A hard, sobering look at what it really takes to bring live music to the fans.




Musical memoir from the owner of venerable Greenville, S.C., music venue The Handlebar.

Ex-journalist turned club promoter Jeter assures readers that all the hard work, sacrifice, frustration and disappointment that went into building and sustaining his dream “Listening Room” has been worth it. Played mostly in minor keys, The Handlebar’s history is rife with tour managers constantly demanding too much, patrons expecting too much and city inspectors withholding too much. The admittedly naïve author explains how he found himself frequently holed up inside his closet-sized office breaking down over that night’s dismal receipts. It all started out so gloriously, of course, in the early 1990s, when Jeter and his brother decided to throw caution to the wind and rent out space inside a largely abandoned textile factory on the outskirts of town. Although they had absolutely no experience booking performers or running a music venue, they were convinced that they could make it work. What they didn’t count on, however, was a cavalcade of obnoxious tour managers, boorish artists and impossible city officials constantly getting in their way. While these encounters are mostly sketchy, the fallout is heartbreakingly real and begs the question, why? The money never seems to have been there (at least not enough of it), and for every transcendental night with Joan Baez or John Mayer, there appears to have been 10 hellacious nights with snotty eccentrics demanding costumed hamsters in their contract riders. Jeter’s brother eventually decided to leave the business, but the author, with Herculean help from his wife, hung in there, and The Handlebar is still rocking.

A hard, sobering look at what it really takes to bring live music to the fans.

Pub Date: Nov. 1, 2012

ISBN: 978-1891885-99-0

Page Count: 200

Publisher: Hub City Press

Review Posted Online: Aug. 7, 2012

Kirkus Reviews Issue: Sept. 15, 2012

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Analyzing his craft, a careful craftsman urges with Thoreauvian conviction that writers should simplify, simplify, simplify.


New York Times columnist and editorial board member delivers a slim book for aspiring writers, offering saws and sense, wisdom and waggery, biases and biting sarcasm.

Klinkenborg (Timothy; or, Notes of an Abject Reptile, 2006), who’s taught for decades, endeavors to keep things simple in his prose, and he urges other writers to do the same. (Note: He despises abuses of the word as, as he continually reminds readers.) In the early sections, the author ignores traditional paragraphing so that the text resembles a long free-verse poem. He urges readers to use short, clear sentences and to make sure each one is healthy before moving on; notes that it’s acceptable to start sentences with and and but; sees benefits in diagramming sentences; stresses that all writing is revision; periodically blasts the formulaic writing that many (most?) students learn in school; argues that knowing where you’re headed before you begin might be good for a vacation, but not for a piece of writing; and believes that writers must trust readers more, and trust themselves. Most of Klinkenborg’s advice is neither radical nor especially profound (“Turn to the poets. / Learn from them”), and the text suffers from a corrosive fallacy: that if his strategies work for him they will work for all. The final fifth of the text includes some passages from writers he admires (McPhee, Oates, Cheever) and some of his students’ awkward sentences, which he treats analytically but sometimes with a surprising sarcasm that veers near meanness. He includes examples of students’ dangling modifiers, malapropisms, errors of pronoun agreement, wordiness and other mistakes.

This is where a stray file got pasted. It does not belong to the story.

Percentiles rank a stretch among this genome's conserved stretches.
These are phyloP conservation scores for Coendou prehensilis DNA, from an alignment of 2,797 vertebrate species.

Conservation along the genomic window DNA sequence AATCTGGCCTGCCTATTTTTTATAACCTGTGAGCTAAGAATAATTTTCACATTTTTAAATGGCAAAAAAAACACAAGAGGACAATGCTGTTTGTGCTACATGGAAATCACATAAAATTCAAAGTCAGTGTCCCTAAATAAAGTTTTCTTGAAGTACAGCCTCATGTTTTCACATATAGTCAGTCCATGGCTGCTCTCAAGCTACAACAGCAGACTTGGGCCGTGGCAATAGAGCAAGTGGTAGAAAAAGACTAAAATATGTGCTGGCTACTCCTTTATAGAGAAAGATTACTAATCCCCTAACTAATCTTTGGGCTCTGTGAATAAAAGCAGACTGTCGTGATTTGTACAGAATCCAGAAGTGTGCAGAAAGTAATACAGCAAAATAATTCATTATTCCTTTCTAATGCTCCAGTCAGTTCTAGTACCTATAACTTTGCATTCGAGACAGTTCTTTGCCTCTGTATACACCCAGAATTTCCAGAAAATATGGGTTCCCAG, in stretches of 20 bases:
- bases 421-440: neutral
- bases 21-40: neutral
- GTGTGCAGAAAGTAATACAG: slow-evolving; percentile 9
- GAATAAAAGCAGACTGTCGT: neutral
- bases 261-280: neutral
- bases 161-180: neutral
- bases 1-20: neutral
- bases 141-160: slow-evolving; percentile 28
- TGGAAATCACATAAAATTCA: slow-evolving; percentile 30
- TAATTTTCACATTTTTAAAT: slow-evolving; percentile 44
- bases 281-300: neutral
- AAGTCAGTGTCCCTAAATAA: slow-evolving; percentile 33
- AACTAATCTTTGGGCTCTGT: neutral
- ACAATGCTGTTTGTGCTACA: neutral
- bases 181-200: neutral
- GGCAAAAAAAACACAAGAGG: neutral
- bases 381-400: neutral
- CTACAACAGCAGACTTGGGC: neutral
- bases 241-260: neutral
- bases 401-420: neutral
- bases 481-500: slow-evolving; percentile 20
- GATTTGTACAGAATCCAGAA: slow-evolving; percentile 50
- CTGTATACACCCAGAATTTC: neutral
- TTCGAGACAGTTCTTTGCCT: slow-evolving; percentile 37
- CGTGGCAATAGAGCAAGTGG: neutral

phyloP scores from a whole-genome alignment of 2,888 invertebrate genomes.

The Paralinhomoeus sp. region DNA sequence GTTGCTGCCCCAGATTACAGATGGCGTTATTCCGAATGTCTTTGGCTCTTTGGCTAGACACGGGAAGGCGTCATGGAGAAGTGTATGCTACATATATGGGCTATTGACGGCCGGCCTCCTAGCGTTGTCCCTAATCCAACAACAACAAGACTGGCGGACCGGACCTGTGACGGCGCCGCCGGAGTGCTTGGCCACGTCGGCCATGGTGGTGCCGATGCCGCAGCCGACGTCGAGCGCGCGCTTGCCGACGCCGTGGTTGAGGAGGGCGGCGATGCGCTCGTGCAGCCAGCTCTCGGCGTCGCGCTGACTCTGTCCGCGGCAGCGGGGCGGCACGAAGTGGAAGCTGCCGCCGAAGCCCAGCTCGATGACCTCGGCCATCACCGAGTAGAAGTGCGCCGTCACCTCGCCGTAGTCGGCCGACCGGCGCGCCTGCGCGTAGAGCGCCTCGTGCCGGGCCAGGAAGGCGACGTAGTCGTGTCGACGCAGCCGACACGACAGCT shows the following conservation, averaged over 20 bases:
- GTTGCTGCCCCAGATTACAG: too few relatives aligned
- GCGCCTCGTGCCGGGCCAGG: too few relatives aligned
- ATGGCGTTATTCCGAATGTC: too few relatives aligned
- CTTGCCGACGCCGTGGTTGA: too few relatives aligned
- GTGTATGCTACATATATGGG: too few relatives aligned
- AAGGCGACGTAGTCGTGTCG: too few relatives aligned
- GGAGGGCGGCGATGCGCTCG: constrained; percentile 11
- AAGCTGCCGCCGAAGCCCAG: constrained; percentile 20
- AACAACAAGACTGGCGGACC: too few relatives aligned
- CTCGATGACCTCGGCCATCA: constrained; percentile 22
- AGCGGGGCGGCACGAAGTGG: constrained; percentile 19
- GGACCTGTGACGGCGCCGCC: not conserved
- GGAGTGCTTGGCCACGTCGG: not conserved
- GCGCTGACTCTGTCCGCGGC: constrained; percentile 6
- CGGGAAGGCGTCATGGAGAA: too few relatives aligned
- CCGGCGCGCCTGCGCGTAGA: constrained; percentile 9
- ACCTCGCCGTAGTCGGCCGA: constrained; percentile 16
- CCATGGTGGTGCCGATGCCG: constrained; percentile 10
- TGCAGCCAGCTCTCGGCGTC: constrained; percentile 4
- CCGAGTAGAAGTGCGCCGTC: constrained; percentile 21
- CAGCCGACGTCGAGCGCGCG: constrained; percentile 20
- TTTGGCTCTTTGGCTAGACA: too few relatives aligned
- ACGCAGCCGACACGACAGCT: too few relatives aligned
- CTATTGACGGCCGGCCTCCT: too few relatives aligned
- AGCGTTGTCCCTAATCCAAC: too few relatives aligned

Analyzing his craft, a careful craftsman urges with Thoreauvian conviction that writers should simplify, simplify, simplify.

Pub Date: Aug. 7, 2012

ISBN: 978-0-307-26634-7

Page Count: 224

Publisher: Knopf

Review Posted Online: May 14, 2012

Kirkus Reviews Issue: June 15, 2012

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With this detailed, versatile cookbook, readers can finally make Momofuku Milk Bar’s inventive, decadent desserts at home, or see what they’ve been missing.

In this successor to the Momofuku cookbook, Momofuku Milk Bar’s pastry chef hands over the keys to the restaurant group’s snack-food–based treats, which have had people lining up outside the door of the Manhattan bakery since it opened. The James Beard Award–nominated Tosi spares no detail, providing origin stories for her popular cookies, pies and ice-cream flavors. The recipes are meticulously outlined, with added tips on how to experiment with their format. After “understanding how we laid out this cookbook…you will be one of us,” writes the author. Still, it’s a bit more sophisticated than the typical Betty Crocker fare. In addition to a healthy stock of pretzels, cornflakes and, of course, milk powder, some recipes require readers to have feuilletine and citric acid handy, to perfect the art of quenelling. Acolytes should invest in a scale, thanks to Tosi’s preference of grams (“freedom measurements,” as the friendlier cups and spoons are called, are provided, but heavily frowned upon)—though it’s hard to be too pretentious when one of your main ingredients is Fruity Pebbles. A refreshing, youthful cookbook that will have readers happily indulging in a rising pastry-chef star’s widely appealing treats.    


Pub Date: Oct. 25, 2011

ISBN: 978-0-307-72049-8

Page Count: 256

Publisher: Clarkson Potter

Review Posted Online: Jan. 13, 2012

Kirkus Reviews Issue: Oct. 15, 2011

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